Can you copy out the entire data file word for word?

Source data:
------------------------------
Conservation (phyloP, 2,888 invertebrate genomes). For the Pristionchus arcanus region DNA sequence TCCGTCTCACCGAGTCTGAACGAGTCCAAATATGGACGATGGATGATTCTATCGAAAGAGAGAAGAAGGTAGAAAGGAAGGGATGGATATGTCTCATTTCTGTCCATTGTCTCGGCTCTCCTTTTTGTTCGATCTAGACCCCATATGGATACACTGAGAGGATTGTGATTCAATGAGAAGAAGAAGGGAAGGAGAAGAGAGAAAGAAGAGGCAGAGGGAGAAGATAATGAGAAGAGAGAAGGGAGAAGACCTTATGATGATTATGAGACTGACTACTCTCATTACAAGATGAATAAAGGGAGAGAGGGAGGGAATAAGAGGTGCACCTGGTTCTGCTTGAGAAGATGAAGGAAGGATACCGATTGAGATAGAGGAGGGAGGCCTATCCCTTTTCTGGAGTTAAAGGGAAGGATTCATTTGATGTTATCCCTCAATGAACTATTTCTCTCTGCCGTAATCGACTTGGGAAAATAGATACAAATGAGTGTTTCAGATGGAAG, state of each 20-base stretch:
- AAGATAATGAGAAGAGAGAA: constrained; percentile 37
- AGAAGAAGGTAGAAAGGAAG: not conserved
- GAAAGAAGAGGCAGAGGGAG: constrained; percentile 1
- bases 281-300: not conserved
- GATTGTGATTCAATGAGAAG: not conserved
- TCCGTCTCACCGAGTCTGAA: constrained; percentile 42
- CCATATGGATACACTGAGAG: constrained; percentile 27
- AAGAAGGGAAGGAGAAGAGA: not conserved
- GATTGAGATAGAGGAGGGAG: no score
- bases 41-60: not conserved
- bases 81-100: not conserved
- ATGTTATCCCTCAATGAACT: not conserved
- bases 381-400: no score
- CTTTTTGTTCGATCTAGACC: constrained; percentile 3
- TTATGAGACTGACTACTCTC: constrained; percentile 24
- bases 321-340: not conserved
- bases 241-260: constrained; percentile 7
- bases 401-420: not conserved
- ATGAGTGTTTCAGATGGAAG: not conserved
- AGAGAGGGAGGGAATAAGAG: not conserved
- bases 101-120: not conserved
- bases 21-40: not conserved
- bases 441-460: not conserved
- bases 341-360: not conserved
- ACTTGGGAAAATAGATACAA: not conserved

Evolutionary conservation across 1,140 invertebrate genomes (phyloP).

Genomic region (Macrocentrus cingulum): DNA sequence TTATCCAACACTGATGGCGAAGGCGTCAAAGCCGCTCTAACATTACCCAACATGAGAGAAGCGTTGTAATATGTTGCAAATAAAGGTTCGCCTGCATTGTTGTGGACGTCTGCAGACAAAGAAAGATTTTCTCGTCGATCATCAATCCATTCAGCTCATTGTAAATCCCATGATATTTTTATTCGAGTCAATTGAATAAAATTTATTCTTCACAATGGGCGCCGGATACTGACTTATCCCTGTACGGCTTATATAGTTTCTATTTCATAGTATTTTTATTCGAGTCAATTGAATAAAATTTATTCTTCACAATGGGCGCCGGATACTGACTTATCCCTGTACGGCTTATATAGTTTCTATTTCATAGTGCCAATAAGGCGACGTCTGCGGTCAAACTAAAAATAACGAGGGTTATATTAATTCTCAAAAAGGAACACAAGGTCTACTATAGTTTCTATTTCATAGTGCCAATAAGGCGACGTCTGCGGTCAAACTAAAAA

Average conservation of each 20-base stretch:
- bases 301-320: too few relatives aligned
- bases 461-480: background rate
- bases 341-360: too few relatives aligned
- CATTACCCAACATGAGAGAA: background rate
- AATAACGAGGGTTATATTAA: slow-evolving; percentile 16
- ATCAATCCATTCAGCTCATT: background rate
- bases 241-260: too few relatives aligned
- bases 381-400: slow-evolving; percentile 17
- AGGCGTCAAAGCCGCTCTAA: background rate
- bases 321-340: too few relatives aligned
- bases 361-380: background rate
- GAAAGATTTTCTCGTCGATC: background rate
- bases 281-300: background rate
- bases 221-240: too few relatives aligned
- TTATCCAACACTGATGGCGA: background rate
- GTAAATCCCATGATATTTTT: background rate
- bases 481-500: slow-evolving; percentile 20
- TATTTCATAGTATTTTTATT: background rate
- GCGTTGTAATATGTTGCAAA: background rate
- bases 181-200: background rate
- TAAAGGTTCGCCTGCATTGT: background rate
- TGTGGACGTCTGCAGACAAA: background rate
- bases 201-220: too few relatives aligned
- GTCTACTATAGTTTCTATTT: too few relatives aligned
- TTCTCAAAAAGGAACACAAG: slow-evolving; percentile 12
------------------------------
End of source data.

Conservation (phyloP, 2,888 invertebrate genomes). For the Pristionchus arcanus region DNA sequence TCCGTCTCACCGAGTCTGAACGAGTCCAAATATGGACGATGGATGATTCTATCGAAAGAGAGAAGAAGGTAGAAAGGAAGGGATGGATATGTCTCATTTCTGTCCATTGTCTCGGCTCTCCTTTTTGTTCGATCTAGACCCCATATGGATACACTGAGAGGATTGTGATTCAATGAGAAGAAGAAGGGAAGGAGAAGAGAGAAAGAAGAGGCAGAGGGAGAAGATAATGAGAAGAGAGAAGGGAGAAGACCTTATGATGATTATGAGACTGACTACTCTCATTACAAGATGAATAAAGGGAGAGAGGGAGGGAATAAGAGGTGCACCTGGTTCTGCTTGAGAAGATGAAGGAAGGATACCGATTGAGATAGAGGAGGGAGGCCTATCCCTTTTCTGGAGTTAAAGGGAAGGATTCATTTGATGTTATCCCTCAATGAACTATTTCTCTCTGCCGTAATCGACTTGGGAAAATAGATACAAATGAGTGTTTCAGATGGAAG, state of each 20-base stretch:
- AAGATAATGAGAAGAGAGAA: constrained; percentile 37
- AGAAGAAGGTAGAAAGGAAG: not conserved
- GAAAGAAGAGGCAGAGGGAG: constrained; percentile 1
- bases 281-300: not conserved
- GATTGTGATTCAATGAGAAG: not conserved
- TCCGTCTCACCGAGTCTGAA: constrained; percentile 42
- CCATATGGATACACTGAGAG: constrained; percentile 27
- AAGAAGGGAAGGAGAAGAGA: not conserved
- GATTGAGATAGAGGAGGGAG: no score
- bases 41-60: not conserved
- bases 81-100: not conserved
- ATGTTATCCCTCAATGAACT: not conserved
- bases 381-400: no score
- CTTTTTGTTCGATCTAGACC: constrained; percentile 3
- TTATGAGACTGACTACTCTC: constrained; percentile 24
- bases 321-340: not conserved
- bases 241-260: constrained; percentile 7
- bases 401-420: not conserved
- ATGAGTGTTTCAGATGGAAG: not conserved
- AGAGAGGGAGGGAATAAGAG: not conserved
- bases 101-120: not conserved
- bases 21-40: not conserved
- bases 441-460: not conserved
- bases 341-360: not conserved
- ACTTGGGAAAATAGATACAA: not conserved

Evolutionary conservation across 1,140 invertebrate genomes (phyloP).

Genomic region (Macrocentrus cingulum): DNA sequence TTATCCAACACTGATGGCGAAGGCGTCAAAGCCGCTCTAACATTACCCAACATGAGAGAAGCGTTGTAATATGTTGCAAATAAAGGTTCGCCTGCATTGTTGTGGACGTCTGCAGACAAAGAAAGATTTTCTCGTCGATCATCAATCCATTCAGCTCATTGTAAATCCCATGATATTTTTATTCGAGTCAATTGAATAAAATTTATTCTTCACAATGGGCGCCGGATACTGACTTATCCCTGTACGGCTTATATAGTTTCTATTTCATAGTATTTTTATTCGAGTCAATTGAATAAAATTTATTCTTCACAATGGGCGCCGGATACTGACTTATCCCTGTACGGCTTATATAGTTTCTATTTCATAGTGCCAATAAGGCGACGTCTGCGGTCAAACTAAAAATAACGAGGGTTATATTAATTCTCAAAAAGGAACACAAGGTCTACTATAGTTTCTATTTCATAGTGCCAATAAGGCGACGTCTGCGGTCAAACTAAAAA

Average conservation of each 20-base stretch:
- bases 301-320: too few relatives aligned
- bases 461-480: background rate
- bases 341-360: too few relatives aligned
- CATTACCCAACATGAGAGAA: background rate
- AATAACGAGGGTTATATTAA: slow-evolving; percentile 16
- ATCAATCCATTCAGCTCATT: background rate
- bases 241-260: too few relatives aligned
- bases 381-400: slow-evolving; percentile 17
- AGGCGTCAAAGCCGCTCTAA: background rate
- bases 321-340: too few relatives aligned
- bases 361-380: background rate
- GAAAGATTTTCTCGTCGATC: background rate
- bases 281-300: background rate
- bases 221-240: too few relatives aligned
- TTATCCAACACTGATGGCGA: background rate
- GTAAATCCCATGATATTTTT: background rate
- bases 481-500: slow-evolving; percentile 20
- TATTTCATAGTATTTTTATT: background rate
- GCGTTGTAATATGTTGCAAA: background rate
- bases 181-200: background rate
- TAAAGGTTCGCCTGCATTGT: background rate
- TGTGGACGTCTGCAGACAAA: background rate
- bases 201-220: too few relatives aligned
- GTCTACTATAGTTTCTATTT: too few relatives aligned
- TTCTCAAAAAGGAACACAAG: slow-evolving; percentile 12